Irish Times exit poll projects Ireland has voted by landslide to change the constitution to legalize abortion

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Jim's picture

Ireland has voted by a landslide margin to repeal the eighth amendment to its constitution, opening the door to a change in the country’s restrictive abortion laws, exit polls suggest.

If the emphatic results are correct, the Irish government will be able to legislate on allowing terminations.

The historic referendum vote will be decided by a margin of 68 per cent to 32, an Ipsos/MRBI survey predicted. An RTE exit put the Yes campaign’s lead even higher, at 69 per cent.

Jim's picture

Catholic Ireland saved civilization from extinction in the dark ages, produced copious missionaries and saints. But that is no more. It didn’t die a great battle but in a whimper. Years of English persecutions could not break Catholic Ireland, but in a much shorter time of apathy has more or less extinguished the faith. This nation had 87% weeklyMass attendance when I was a boy but today voted 2:1 to legalize abortion. That is quite a shift.

There is a multitude of interlocking factors here and I won’t go into every single one in-depth. However, we can draw several lessons from this tragedy. Rather than just lamenting the demise, let’s ask what lessons can we take from it?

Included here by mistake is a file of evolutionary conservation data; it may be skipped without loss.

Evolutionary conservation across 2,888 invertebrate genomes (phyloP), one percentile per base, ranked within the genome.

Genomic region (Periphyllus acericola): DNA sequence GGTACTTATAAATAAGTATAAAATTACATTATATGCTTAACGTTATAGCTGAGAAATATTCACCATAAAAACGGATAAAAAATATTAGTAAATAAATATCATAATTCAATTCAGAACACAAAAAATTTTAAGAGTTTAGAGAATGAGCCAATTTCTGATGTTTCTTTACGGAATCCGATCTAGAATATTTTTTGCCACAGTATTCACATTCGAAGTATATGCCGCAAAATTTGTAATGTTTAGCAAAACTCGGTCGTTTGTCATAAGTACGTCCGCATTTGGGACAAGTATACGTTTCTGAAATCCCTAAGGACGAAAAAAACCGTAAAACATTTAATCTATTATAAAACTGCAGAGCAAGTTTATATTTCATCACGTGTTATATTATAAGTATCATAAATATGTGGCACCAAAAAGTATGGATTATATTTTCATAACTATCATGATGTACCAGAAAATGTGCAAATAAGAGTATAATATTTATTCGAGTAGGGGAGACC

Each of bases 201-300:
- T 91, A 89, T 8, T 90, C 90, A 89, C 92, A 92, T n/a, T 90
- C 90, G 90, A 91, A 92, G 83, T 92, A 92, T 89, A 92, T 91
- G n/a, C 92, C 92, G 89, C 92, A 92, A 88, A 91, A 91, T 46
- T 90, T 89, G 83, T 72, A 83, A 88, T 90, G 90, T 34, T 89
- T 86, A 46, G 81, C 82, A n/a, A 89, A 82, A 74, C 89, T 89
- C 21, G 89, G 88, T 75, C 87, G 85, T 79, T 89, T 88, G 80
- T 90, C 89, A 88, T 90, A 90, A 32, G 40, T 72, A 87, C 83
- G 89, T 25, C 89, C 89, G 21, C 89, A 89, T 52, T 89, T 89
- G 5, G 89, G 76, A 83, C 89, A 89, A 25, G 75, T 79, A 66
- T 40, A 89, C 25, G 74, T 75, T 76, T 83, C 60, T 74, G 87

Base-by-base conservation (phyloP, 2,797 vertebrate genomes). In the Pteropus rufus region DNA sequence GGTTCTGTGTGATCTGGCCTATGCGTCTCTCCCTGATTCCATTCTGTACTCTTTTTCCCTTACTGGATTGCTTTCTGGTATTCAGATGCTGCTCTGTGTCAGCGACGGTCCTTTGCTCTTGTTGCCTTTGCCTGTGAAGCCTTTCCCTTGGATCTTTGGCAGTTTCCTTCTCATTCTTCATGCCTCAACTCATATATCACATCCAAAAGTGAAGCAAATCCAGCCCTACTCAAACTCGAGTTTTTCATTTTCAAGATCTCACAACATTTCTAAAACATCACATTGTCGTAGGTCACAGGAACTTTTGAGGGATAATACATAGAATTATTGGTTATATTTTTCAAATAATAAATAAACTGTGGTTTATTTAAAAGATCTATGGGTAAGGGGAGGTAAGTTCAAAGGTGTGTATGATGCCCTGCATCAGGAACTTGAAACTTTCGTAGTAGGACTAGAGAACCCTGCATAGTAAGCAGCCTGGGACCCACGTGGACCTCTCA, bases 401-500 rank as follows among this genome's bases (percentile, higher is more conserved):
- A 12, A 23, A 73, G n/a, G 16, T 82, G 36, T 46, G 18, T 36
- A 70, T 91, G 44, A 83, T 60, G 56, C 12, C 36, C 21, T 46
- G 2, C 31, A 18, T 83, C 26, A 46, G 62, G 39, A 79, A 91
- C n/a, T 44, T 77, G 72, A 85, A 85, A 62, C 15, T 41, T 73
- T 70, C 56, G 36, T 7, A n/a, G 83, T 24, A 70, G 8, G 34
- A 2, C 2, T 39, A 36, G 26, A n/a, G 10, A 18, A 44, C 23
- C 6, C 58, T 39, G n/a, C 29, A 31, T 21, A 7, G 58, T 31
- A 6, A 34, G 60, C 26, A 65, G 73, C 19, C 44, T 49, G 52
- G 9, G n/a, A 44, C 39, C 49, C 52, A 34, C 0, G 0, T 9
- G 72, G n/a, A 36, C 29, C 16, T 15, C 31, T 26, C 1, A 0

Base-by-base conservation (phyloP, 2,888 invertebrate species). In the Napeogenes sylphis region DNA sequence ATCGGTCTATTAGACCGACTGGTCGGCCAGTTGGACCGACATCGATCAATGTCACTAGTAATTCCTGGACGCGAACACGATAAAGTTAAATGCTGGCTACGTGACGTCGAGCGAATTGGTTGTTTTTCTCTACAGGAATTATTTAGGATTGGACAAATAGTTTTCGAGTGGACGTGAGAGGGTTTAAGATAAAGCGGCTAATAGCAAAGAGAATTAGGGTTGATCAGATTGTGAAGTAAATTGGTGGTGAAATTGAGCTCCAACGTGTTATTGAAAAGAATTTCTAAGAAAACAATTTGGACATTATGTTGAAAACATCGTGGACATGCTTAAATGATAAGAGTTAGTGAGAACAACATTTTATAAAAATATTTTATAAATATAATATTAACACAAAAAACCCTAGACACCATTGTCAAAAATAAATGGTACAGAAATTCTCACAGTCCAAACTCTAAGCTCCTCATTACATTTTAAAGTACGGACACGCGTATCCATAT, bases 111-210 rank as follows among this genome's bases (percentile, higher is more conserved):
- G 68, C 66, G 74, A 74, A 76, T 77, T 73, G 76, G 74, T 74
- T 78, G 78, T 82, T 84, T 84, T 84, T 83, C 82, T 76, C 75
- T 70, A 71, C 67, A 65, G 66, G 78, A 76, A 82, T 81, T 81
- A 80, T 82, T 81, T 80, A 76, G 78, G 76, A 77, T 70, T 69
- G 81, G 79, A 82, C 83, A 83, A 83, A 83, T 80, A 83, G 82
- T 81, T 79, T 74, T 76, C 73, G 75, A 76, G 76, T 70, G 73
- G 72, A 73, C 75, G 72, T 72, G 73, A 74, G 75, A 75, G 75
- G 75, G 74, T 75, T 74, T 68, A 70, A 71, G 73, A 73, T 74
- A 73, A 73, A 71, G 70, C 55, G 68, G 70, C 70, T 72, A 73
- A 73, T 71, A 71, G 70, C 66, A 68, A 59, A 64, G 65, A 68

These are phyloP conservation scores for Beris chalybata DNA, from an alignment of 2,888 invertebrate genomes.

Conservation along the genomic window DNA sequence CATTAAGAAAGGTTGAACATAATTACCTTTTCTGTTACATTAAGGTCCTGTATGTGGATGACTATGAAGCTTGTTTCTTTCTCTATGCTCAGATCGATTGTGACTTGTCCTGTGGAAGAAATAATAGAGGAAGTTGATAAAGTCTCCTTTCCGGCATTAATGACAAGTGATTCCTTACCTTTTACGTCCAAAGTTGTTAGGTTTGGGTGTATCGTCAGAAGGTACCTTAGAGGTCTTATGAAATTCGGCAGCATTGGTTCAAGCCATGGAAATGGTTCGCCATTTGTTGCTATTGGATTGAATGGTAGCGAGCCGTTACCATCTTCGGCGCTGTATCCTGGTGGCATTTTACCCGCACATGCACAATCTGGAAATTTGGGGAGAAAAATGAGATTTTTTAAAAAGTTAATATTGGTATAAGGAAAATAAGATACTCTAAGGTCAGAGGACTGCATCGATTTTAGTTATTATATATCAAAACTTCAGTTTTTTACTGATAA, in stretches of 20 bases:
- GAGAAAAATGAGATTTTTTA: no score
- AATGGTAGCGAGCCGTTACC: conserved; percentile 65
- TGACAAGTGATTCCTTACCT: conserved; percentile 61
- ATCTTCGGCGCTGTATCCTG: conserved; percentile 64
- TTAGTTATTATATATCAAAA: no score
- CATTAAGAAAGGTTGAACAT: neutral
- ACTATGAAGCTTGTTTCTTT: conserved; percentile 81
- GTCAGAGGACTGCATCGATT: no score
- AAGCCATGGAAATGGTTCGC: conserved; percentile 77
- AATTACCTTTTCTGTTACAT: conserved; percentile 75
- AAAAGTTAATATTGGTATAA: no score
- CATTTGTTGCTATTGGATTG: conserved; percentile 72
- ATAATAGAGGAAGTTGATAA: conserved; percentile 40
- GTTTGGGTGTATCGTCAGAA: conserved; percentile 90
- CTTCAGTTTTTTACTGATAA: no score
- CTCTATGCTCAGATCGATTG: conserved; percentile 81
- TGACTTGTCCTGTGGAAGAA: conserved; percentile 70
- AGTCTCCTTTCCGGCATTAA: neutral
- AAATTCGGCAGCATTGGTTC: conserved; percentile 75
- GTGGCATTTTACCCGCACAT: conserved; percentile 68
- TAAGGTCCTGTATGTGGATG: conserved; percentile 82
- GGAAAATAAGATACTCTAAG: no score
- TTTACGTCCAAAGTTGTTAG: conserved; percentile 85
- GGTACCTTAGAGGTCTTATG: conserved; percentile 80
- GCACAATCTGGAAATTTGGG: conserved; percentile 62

1. Apathy and worldliness can damage the Church far more than persecution.
  2. The Church must maintain a moral but not partisan position in the public sphere 
  3. The Church needs to win over cultural leaders to her side. In this vote, almost all cultural leaders except priests and bishops were on the other side.
Jim's picture

The Eighth Amendment was inserted into the Constitution after a referendum in 1983. The amendment guarantees to protect as far as practicable the equal right to life of the unborn and the mother. It prohibits abortion in almost all cases. It states: “The State acknowledges the right to life of the unborn and, with due regard to the equal right to life of the mother, guarantees in its laws to respect, and, as far as practicable, by its laws to defend and vindicate that right.”

Jim's picture

The Irish prime minister has hailed his country's "quiet revolution" as early results point to a "resounding" vote for overturning the abortion ban.

Leo Varadkar was speaking after exit polls suggested a landslide vote in favour of reforming the law.

"The people have spoken. They have said we need a modern constitution for a modern country," he said.


Jim's picture

The church lost much of its credibility in the wake of scandals involving pedophile priests and thousands of unwed mothers who were placed into servitude in so-called Magdalene laundries or mental asylums as recently as the mid-1990s.

The church was, in fact, largely absent from the referendum campaign. Anti-abortion campaigners actively discouraged its participation, preferring to emphasize moral values and human rights rather than religion, possibly to avoid being tarnished by the church-related scandals.